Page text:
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def connect
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self.current_user = find_verified_user
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end
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protected
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def find_verified_user
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if (current_user = env["warden"].user)
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current_user
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else
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reject_unauthorized_connection
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end
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end
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end
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end
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If you have multiple Devise user models, you need to specify env["warden"].user(:user) or the variable will return nil.
Delegate current_user to the ActionCable connection and be home by lunch:
app/reflexes/example_reflex.rb
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class ExampleReflex < StimulusReflex::Reflex
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delegate :current_user, to: :connection
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end
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Sorcery

If you're using Sorcery for authentication, you'll need to pull the user's id out of the session store.
app/channels/application_cable/connection.rb
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module ApplicationCable
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class Connection < ActionCable::Connection::Base
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identified_by :current_user
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def connect
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self.current_user = User.find_by(id: request.session.fetch("user_id", nil)) || reject_unauthorized_connection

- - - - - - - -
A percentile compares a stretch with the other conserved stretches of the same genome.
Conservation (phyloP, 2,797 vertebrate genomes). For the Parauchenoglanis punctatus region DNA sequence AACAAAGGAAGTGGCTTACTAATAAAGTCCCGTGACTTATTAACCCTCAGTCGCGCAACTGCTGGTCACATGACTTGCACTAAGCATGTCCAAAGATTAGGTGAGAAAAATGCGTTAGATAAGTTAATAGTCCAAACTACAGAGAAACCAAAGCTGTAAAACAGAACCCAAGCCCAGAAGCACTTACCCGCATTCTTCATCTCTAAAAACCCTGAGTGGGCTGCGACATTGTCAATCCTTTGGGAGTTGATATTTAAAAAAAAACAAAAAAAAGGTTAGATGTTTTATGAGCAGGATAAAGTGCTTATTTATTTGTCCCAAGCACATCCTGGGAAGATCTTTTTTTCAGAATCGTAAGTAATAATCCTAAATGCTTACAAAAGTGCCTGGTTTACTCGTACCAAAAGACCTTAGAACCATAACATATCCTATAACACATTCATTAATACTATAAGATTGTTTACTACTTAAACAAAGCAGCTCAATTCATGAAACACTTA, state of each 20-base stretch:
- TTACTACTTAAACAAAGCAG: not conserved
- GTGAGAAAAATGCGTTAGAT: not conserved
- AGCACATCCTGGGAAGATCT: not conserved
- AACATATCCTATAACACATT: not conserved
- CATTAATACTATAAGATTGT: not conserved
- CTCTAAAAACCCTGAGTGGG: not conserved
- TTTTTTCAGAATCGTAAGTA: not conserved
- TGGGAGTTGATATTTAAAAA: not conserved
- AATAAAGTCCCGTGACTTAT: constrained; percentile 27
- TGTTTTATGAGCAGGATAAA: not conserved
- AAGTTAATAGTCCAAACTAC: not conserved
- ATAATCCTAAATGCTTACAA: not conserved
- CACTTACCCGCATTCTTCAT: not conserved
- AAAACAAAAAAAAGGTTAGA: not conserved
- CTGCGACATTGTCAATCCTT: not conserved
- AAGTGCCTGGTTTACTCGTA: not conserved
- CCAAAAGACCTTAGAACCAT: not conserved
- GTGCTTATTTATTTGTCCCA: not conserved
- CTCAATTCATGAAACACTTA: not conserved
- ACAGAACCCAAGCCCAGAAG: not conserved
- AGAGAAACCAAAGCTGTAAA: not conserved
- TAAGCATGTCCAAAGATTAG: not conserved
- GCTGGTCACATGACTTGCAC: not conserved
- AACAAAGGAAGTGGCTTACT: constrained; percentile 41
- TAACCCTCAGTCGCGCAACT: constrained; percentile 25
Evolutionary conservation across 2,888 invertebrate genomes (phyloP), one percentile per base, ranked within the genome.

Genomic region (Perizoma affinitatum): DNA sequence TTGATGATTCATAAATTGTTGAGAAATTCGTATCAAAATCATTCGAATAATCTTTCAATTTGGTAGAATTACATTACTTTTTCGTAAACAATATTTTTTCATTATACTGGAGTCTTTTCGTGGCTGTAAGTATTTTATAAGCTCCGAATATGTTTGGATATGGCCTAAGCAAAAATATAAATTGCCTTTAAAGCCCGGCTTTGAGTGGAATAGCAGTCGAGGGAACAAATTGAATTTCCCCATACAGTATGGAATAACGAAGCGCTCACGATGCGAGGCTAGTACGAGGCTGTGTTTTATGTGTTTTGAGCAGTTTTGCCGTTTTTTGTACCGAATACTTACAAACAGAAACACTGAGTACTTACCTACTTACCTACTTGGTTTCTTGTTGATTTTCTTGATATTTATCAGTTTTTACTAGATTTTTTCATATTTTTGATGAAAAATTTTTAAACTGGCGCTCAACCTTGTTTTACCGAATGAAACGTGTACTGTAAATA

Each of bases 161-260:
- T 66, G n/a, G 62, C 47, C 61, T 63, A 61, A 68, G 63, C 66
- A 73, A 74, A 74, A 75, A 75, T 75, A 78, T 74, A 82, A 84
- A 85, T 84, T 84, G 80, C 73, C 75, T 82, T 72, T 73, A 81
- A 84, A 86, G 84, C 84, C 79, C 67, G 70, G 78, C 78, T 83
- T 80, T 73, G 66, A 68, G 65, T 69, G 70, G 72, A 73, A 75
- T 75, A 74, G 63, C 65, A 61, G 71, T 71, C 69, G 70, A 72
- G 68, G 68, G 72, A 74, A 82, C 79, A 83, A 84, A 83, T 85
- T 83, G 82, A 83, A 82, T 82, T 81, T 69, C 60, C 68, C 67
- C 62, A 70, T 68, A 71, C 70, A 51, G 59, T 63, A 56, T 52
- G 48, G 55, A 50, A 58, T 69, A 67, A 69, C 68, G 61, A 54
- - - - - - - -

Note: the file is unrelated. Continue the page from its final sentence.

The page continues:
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end
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end
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end
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Now you're free to delegate current_user to the ActionCable connection.
app/reflexes/example_reflex.rb
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class ExampleReflex < ApplicationReflex
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delegate :current_user, to: :connection
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end
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Tokens (Subscription-based)

You can clone a simple but fully functioning example application based on the Stimulus Reflex Harness. It uses Devise with the devise-jwt gem to create a JWT token which is injected into the HEAD. You can use it as a reference for all of the instructions below.
There are scenarios where developers might wish to use JWT or some other form of authenticated programmatic access to an application using websockets. For example, you can configure a GraphQL service to accept queries over ActionCable instead of providing an URL endpoint for traditional Ajax calls. You also might need to support multiple custom domains with one ActionCable endpoint. You might also need a solution that doesn't depend on cookies, such as when you want to deploy multiple AnyCable nodes on a service like Heroku.
Your first instinct might be to authenticate in connection.rb using ugly hacks where you pass a token as part of your ActionCable connection URL. While this seems to make sense - after all, this is close to how the other techniques above work - putting your token into the URL is a real security vulnerability and there's a better way: move the responsibility for authentication from the ActionCable connection down to the channels themselves. Let's consider a potential solution that uses the Warden::JWTAuth module:
app/channels/application_cable/connection.rb
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module ApplicationCable
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class Connection < ActionCable::Connection::Base
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identified_by :current_user
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end
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end
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We create the current_user accessor as usual, but we won't be able to set it until someone successfully create a subscription to a channel. If they fail to pass a valid token, we can deny them a subscription. That means that all channels will need to be able to authenticate tokens during the subscription creation process. We will create a subscribed method in ApplicationCable, which all of your channels inherit from.